We called it “Glory Week” because “Hell Week” sounds self-defeating. With all the events going on concurrently, any officer would be forgiven for throwing up their hands and beg for mercy. Mercy, since money wasn’t available for more resources.
All the CGs were coming into Beijing, so the Embassy was going to hold a conference for them. The PCOs also came in for their quarterly meeting. Normally, we would have a separate itinerary each for our DAS and our HR team from D.C., but nearly half our staff was already in Tianjin either teaching or receiving what was being taught. With so much of the trade and economic leadership in town, it was decided that giving a briefing to the business community and holding a reception for 200 people would be productive, too. Throw in the Indiana Governor holding a reception at the Ambassador’s house for good measure.
The one thing I enjoyed the most, and what truly made it glorious in the end, was working with the local staff. These are people who do not report to me. They know I have no authority over them. Yet, we were united by a common cause: to do a good job.
The experience reinforced the lesson I learned from the past: effective delegation. Define major groups of duties: i.e., venue setup, vendor liaison, RSVPs, entertainment, escort, etc. Have control officers for each group of tasks. The primary control officer is the primary communicator, the one who knows all the pieces, and can immediately empower the secondary control officer to solve specific problems.
The alternative is doing everything yourself. I remember hating team work in high school, college and graduate school because I could always do a better job than my teammates. For large, complicated endeavors that involve multiple outside stakeholders, going solo is not an option. At least, it’s not a sane one.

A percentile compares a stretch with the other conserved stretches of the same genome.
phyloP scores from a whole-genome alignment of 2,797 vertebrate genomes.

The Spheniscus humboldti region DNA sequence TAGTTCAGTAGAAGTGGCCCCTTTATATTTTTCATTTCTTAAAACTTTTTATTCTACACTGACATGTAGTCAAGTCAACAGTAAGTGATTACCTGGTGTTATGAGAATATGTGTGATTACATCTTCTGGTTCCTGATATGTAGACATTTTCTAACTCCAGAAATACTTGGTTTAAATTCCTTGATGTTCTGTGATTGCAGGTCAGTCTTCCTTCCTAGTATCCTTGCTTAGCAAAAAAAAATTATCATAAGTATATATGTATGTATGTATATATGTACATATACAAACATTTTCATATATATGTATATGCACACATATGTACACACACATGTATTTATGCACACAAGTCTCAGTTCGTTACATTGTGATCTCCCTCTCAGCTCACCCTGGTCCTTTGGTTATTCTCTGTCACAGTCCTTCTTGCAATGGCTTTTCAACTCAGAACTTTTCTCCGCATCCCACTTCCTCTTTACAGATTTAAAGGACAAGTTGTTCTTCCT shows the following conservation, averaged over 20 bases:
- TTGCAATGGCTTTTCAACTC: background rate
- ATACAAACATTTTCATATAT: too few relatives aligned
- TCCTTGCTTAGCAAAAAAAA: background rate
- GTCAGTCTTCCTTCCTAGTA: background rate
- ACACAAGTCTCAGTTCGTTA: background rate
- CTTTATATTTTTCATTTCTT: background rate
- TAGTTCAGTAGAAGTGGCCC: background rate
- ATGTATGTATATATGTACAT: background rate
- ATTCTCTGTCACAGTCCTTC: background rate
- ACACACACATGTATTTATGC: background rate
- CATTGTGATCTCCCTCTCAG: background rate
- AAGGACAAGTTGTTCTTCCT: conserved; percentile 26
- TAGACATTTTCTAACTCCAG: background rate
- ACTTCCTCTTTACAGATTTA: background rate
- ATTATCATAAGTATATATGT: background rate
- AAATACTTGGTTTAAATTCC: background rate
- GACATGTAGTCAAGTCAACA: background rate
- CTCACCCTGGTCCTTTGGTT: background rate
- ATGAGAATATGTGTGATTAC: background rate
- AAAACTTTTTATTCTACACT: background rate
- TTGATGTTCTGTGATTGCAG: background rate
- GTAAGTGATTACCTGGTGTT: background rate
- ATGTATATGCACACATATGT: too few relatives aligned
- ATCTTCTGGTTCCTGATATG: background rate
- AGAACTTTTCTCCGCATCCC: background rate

I ought to acknowledge their contribution by praising them to senior management. Be as detailed as I can about their contributions. This would be a precursor to an award nomination.
I was only responsible for the briefing and reception for the business community. While I was still nominally responsible for the Indiana Governor’s reception, I worked with a colleague from the ECON section to actually work on the visit. The Indiana reception required me to cooperate with Protocol and the CMR staff. I also worked with Protocol to issue invitations to the business community. Since there were breakout sessions, I also interacted with Consular, RSO, FAS and the Front Office for parts involving the Ambassador. My team worked with GSO, Facilities, PAS, the local guard force, the Hilton Hotel, and the three U.S. trade associations. These were all stakeholders that expected me to convey all information that might affect them.
The image of a spoke and wheel is helpful to describe the experience. My core control team was like the hub of the wheel with spokes representing their relationship with those various stakeholders. This wheel could only turn and support movement because of our unity of purpose.
I was fortunate to request and obtain a team. Delegating earlier would have helped identify the need for additional LES to stay behind in Beijing. Some other officers couldn’t get enough help.
Other lessons learned:
- Name tags are always a nice touch.
- Table tents with names of briefers is better.
- Have introductory remarks ready, either to use personally or pass on to another speaker.
- Have closing remarks ready
- Bracelets are better than stickers. Stickers fall off.
- Have a clear program for all principals, including your own section chief.